The period of history sometimes innocuously referred to as the “Age of Discovery” brought Europeans into contact with the indigenous peoples of the Americas, groups so radically different that theologians devoted considerable effort to determining whether “Indians” had souls. The conventional narrative is that the Europeans completely dominated those they encountered. But actually, Europeans learned and were influenced by several forms of indigenous knowledge, not least among these their ways of building.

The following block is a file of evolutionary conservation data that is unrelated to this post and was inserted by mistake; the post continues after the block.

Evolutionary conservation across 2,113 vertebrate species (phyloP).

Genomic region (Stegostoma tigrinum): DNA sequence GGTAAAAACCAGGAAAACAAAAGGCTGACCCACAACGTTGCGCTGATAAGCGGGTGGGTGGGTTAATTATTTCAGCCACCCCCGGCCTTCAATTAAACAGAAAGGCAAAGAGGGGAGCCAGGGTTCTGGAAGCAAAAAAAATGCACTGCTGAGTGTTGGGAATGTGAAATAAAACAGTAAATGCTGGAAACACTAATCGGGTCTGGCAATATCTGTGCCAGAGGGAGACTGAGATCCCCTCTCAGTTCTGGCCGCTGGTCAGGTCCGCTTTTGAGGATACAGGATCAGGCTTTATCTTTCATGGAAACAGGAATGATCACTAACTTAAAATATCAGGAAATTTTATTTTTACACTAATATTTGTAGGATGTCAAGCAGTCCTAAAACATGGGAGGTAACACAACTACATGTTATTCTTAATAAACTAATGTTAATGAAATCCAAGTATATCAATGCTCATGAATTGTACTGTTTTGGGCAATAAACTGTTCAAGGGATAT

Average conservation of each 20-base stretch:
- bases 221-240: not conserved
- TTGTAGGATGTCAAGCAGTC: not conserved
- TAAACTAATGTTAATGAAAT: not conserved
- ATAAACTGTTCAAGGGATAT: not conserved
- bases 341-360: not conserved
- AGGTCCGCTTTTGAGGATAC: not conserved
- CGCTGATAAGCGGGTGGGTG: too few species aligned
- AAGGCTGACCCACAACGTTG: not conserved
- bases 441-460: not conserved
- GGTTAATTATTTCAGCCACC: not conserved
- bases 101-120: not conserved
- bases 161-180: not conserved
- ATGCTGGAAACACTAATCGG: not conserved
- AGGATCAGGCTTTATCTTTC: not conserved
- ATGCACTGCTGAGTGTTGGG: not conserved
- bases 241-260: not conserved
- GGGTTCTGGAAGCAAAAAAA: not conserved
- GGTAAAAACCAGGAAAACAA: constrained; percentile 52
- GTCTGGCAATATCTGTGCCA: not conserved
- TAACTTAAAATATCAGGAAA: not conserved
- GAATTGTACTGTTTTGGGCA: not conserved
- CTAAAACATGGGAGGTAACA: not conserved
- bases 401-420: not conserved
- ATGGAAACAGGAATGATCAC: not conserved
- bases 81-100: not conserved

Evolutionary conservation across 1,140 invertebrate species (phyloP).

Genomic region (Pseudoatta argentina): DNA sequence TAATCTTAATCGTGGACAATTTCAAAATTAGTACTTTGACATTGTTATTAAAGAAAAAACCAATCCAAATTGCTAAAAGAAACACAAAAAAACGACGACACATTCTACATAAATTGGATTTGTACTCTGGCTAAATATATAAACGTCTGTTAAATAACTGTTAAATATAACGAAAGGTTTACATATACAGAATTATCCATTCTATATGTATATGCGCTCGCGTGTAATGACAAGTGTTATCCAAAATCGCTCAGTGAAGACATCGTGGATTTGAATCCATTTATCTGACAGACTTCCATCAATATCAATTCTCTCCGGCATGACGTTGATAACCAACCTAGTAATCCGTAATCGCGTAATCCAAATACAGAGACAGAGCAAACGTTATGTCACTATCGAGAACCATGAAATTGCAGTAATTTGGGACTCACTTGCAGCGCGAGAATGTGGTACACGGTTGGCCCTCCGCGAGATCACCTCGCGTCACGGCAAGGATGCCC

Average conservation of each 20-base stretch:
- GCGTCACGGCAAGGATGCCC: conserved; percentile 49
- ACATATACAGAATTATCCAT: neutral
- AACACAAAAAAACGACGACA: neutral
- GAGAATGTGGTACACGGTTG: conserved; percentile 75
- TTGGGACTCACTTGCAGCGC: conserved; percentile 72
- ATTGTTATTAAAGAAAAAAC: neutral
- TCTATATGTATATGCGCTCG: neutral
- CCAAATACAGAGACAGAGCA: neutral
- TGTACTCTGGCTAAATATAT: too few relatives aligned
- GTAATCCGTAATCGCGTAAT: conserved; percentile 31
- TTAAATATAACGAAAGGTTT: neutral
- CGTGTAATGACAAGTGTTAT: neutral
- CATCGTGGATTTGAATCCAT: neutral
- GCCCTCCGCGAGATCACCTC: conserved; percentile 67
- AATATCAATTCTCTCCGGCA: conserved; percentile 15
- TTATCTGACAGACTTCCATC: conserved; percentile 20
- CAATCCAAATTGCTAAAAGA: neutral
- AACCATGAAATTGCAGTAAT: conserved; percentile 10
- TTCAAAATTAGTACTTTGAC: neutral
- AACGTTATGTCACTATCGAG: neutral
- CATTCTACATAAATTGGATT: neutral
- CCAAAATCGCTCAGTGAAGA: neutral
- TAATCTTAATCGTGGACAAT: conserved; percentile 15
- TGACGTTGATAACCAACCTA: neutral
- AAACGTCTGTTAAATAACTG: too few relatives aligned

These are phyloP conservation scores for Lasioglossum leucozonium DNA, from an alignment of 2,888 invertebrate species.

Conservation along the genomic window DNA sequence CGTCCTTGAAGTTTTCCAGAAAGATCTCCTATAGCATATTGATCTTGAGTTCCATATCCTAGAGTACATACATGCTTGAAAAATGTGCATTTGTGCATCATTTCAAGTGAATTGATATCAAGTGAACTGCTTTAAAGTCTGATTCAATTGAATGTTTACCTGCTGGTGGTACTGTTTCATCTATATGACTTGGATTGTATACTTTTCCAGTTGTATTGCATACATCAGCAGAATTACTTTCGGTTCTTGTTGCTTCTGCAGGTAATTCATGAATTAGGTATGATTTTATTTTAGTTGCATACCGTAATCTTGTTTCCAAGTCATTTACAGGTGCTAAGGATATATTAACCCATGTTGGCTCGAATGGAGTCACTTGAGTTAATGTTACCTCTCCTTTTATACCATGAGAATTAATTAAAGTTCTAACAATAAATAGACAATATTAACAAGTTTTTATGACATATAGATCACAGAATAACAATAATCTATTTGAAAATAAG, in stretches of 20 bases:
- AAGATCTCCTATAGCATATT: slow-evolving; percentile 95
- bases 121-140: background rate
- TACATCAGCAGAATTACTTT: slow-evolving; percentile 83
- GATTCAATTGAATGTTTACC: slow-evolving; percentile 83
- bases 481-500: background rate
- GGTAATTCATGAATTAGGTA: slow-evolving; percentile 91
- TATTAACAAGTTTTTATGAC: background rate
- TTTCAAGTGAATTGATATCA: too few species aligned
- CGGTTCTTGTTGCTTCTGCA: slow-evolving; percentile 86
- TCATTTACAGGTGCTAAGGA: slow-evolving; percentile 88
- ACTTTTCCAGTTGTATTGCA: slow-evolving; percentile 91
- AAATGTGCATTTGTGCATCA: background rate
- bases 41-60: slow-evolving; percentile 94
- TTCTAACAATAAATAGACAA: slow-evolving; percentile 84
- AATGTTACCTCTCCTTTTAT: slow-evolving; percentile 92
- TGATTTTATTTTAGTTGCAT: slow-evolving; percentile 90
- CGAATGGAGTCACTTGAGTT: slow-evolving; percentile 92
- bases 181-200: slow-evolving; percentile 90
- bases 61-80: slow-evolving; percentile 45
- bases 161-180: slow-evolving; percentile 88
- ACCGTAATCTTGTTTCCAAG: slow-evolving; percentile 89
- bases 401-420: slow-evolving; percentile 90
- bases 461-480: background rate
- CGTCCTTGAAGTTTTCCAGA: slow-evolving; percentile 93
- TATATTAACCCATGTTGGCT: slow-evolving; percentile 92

This inheritance is the central concern of the exhibition Pacha, Llaqta, Wasichay: Indigenous Space, Modern Architecture, New Art, at the Whitney Museum of American Art in New York (July 13-September 30, 2018). The first three words of the exhibition’s title are from Quechua, the mostly widely spoken indigenous language of the Americas. The first means “time,” “space,” “nature,” “world;” the second, “place,” “country,” “community,” and the last, “to build.”